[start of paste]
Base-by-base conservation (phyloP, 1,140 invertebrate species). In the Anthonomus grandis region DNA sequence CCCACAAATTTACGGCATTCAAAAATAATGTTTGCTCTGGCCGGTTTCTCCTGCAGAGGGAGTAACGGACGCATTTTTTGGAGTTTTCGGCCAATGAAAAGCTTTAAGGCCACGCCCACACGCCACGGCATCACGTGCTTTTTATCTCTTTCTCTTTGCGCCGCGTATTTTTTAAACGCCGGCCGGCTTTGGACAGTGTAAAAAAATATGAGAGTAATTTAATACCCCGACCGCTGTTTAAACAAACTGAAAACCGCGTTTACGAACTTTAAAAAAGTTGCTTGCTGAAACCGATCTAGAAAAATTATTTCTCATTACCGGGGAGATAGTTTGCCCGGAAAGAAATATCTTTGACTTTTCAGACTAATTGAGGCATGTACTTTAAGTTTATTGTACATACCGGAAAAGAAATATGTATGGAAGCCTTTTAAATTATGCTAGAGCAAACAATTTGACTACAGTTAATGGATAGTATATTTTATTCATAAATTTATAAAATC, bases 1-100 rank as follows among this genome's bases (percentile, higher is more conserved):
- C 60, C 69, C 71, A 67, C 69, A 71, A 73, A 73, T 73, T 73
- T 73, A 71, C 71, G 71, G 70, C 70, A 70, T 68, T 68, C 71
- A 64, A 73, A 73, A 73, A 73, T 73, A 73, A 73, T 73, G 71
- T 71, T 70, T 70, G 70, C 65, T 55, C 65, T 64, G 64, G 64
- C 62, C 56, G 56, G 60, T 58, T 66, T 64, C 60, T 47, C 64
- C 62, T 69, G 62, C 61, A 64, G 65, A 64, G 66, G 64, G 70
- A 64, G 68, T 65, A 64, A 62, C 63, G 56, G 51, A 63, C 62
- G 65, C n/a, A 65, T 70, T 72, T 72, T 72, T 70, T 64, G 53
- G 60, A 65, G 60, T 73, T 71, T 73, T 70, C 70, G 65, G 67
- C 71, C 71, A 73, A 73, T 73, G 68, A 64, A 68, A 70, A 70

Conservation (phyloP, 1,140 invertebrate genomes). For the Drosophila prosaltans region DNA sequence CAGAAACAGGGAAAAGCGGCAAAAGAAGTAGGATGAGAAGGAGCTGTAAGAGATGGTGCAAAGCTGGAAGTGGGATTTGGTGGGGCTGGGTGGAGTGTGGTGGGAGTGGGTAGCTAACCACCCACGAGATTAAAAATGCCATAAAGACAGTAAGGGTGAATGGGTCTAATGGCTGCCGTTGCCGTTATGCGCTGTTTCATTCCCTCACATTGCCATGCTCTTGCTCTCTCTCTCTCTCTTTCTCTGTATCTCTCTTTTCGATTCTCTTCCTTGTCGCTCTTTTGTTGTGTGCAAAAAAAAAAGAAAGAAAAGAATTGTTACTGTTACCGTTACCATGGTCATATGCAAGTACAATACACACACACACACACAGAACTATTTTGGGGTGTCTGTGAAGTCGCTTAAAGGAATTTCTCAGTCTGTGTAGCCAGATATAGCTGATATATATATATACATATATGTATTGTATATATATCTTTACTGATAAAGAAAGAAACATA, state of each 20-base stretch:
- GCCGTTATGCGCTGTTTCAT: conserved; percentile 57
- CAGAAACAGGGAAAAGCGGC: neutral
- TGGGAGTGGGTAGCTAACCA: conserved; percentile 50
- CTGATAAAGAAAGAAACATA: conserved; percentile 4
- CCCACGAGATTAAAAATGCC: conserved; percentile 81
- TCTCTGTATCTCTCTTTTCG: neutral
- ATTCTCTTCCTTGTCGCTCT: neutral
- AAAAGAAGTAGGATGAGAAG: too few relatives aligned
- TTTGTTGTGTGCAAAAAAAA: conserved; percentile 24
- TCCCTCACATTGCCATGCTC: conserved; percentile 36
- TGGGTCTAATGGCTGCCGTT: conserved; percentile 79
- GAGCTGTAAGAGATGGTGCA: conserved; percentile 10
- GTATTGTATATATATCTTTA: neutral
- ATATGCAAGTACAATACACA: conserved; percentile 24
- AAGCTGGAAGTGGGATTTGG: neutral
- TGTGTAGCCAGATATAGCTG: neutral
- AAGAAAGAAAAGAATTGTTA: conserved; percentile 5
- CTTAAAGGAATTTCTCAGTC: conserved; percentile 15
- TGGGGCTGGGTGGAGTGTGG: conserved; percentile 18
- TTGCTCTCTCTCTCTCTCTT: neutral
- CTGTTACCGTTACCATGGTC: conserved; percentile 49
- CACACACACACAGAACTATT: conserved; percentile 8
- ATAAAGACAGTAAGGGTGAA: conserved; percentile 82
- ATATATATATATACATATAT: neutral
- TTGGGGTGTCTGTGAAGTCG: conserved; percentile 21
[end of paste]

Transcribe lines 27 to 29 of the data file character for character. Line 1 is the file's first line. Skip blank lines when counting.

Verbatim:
- AAGCTGGAAGTGGGATTTGG: neutral
- TGTGTAGCCAGATATAGCTG: neutral
- AAGAAAGAAAAGAATTGTTA: conserved; percentile 5